On the most macro level, Pirani agrees that international capitalist forces brought about Russia’s invasion of Ukraine, but argues that these forces must be understood systemically—not as an inter-imperialist power play by western states but as “the broader crisis of 21st century capitalism”:

“It is this crisis that dashed the 1990s hopes of Mikhail Gorbachev, the last Soviet leader, and many social democrats, that Russia would be integrated as a democratic European partner. Moreover, it is this same crisis that favored the rapacious form of capitalism on which Kremlin authoritarianism rests, and that produced the social unrest of the 2010s in both Russia and Ukraine that formed the backdrop for the initial outbreak of war in 2014.”

To reduce these dynamics to a “one-sided focus on NATO expansion,” Pirani argues, “has more in common with a distorted conspiracy theory than a coherent explanation.”

Pirani agrees that international capitalist forces brought about Russia’s invasion of Ukraine, but argues that these forces must be understood systemically—not as an inter-imperialist power play by western states but as “the broader crisis of 21st century capitalism.”

What to do

How should western leftists respond to the Ukraine war in practical terms? Pirani is cautious about answering this question in detail, but he does offer some broad recommendations. Some of these—such as denouncing anti-Russian bigotry and calling for all refugees to be welcomed regardless of ethnicity—are relatively uncontroversial on the left. His call for international solidarity with the anti-war movement in Russia, while a problem for active Kremlin supporters, would likely be shared by leftists whose position is based on the slogan “No war but class war.”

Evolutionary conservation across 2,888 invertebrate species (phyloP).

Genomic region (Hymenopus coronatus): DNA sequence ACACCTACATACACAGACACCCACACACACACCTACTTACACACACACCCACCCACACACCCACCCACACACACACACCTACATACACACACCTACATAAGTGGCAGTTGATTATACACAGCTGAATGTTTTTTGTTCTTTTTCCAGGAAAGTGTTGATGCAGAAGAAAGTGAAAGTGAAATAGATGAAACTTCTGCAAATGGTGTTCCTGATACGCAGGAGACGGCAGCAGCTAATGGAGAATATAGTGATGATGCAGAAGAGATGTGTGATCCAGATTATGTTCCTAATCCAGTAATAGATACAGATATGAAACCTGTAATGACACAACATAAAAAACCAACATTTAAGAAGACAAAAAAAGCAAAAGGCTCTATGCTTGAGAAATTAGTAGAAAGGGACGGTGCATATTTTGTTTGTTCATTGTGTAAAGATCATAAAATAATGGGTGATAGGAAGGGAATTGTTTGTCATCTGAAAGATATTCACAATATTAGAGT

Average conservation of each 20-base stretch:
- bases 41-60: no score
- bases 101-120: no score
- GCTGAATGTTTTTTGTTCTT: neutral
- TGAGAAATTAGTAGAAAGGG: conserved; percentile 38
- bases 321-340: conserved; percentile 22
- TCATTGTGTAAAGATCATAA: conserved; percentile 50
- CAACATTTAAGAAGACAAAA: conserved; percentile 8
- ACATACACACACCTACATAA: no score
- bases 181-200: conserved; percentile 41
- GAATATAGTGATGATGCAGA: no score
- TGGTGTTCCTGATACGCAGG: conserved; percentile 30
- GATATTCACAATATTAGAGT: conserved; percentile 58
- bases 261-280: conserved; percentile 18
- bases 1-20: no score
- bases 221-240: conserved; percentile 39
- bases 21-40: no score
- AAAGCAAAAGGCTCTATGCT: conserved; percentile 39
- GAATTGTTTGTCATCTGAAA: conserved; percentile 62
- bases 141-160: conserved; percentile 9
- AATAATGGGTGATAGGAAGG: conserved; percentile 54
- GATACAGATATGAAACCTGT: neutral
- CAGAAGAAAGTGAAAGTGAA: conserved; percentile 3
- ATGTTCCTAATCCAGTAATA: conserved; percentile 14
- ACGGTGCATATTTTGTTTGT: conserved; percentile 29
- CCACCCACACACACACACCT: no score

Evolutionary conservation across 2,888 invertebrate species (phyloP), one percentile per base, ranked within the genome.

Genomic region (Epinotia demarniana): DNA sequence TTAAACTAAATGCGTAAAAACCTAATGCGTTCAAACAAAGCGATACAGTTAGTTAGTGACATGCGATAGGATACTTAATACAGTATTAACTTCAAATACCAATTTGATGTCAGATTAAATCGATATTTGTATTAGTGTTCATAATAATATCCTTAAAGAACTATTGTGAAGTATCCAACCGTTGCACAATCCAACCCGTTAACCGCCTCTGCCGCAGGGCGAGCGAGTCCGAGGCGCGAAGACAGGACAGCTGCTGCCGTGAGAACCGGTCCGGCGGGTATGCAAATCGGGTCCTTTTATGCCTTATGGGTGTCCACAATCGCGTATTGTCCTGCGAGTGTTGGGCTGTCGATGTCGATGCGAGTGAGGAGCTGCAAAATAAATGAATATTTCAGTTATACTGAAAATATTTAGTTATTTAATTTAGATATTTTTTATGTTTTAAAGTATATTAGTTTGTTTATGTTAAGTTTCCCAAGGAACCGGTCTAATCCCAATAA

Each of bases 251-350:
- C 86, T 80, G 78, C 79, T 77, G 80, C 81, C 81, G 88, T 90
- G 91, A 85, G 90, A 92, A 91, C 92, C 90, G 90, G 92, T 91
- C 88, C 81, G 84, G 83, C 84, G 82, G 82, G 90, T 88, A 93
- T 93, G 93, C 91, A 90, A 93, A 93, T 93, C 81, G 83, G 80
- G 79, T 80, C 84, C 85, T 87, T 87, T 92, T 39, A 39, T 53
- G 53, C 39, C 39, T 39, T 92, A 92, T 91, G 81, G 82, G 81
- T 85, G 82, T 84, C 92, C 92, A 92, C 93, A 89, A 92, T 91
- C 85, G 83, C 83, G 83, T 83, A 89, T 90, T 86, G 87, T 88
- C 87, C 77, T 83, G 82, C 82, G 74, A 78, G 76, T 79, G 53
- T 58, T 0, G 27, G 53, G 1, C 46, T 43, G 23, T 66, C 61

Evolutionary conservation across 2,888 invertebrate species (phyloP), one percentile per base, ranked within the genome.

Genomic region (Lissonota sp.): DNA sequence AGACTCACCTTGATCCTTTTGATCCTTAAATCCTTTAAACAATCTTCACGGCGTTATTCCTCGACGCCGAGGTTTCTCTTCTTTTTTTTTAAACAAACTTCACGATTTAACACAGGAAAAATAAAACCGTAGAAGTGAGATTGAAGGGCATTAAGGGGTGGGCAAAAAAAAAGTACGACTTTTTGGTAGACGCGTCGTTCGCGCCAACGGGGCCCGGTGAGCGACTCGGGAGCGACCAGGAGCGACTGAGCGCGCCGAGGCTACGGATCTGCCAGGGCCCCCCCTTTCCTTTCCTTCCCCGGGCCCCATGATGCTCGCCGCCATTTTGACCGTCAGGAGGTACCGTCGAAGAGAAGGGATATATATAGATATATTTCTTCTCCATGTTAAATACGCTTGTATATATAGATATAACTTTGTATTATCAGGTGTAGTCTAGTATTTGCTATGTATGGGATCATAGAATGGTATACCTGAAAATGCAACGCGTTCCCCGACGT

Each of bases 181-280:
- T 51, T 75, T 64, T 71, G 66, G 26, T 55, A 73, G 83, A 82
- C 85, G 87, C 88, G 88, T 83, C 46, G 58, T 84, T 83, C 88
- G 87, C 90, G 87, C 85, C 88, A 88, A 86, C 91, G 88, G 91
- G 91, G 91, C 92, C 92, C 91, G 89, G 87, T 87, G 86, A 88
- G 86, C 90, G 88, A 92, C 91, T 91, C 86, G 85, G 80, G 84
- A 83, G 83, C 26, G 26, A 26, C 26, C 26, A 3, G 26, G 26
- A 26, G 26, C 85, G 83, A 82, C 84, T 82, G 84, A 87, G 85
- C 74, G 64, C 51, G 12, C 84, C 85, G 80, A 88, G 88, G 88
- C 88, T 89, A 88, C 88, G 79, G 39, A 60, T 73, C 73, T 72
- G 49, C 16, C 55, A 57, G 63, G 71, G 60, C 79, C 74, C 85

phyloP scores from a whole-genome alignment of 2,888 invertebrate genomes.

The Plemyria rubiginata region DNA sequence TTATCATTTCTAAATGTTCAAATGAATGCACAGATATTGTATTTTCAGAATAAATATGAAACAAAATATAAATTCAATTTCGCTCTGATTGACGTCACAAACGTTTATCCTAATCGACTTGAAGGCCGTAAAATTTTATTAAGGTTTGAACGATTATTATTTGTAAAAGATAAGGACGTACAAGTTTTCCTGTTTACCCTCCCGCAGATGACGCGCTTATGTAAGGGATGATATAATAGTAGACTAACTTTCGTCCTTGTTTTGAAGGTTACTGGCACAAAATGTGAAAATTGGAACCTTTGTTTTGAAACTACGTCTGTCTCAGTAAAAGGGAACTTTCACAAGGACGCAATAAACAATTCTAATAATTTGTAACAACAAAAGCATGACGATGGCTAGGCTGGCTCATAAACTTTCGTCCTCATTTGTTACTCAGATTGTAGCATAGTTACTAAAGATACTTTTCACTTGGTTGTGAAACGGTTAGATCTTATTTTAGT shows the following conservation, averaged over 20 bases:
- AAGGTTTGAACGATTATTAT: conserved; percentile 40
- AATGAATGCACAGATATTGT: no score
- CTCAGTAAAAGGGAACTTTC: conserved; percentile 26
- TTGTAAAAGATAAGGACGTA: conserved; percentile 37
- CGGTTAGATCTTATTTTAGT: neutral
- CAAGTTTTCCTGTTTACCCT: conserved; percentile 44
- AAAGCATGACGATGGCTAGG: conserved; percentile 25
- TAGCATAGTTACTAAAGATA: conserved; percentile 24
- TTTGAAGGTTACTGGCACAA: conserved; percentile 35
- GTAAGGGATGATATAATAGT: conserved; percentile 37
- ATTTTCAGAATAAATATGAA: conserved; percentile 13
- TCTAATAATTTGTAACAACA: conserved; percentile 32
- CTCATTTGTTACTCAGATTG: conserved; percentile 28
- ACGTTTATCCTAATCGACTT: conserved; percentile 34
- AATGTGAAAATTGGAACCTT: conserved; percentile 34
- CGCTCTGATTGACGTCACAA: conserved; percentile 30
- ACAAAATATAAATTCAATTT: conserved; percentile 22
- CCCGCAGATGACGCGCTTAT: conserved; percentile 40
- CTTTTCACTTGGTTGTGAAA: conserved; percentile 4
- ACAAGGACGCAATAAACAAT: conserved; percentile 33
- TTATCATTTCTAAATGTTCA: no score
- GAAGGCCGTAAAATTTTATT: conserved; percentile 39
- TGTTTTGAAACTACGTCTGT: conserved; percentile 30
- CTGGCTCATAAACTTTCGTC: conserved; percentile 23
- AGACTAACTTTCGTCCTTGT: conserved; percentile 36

Because he sees the Russia-Ukraine conflict as a war of imperialist aggression, Pirani calls for solidarity with the Ukrainian people and their resistance, including armed resistance. That means movement support—presumably including material support—for Ukrainians who join territorial defense units and foreigners who travel to Ukraine to help the fight. It also means support for the delivery of weapons to Ukraine, but not support for a no-fly zone, because of the danger of triggering a wider war. (Gilbert Achcar, another leftist supporter of Ukrainian resistance, has argued for a similar distinction in more detail here and here.) Pirani is clearly reluctant and conflicted about some of the positions he advocates, warning that “military conflict inherently favours state machines and other hierarchies, and disfavours collectives and communities.” But this is one of those times when not taking a position is taking a position.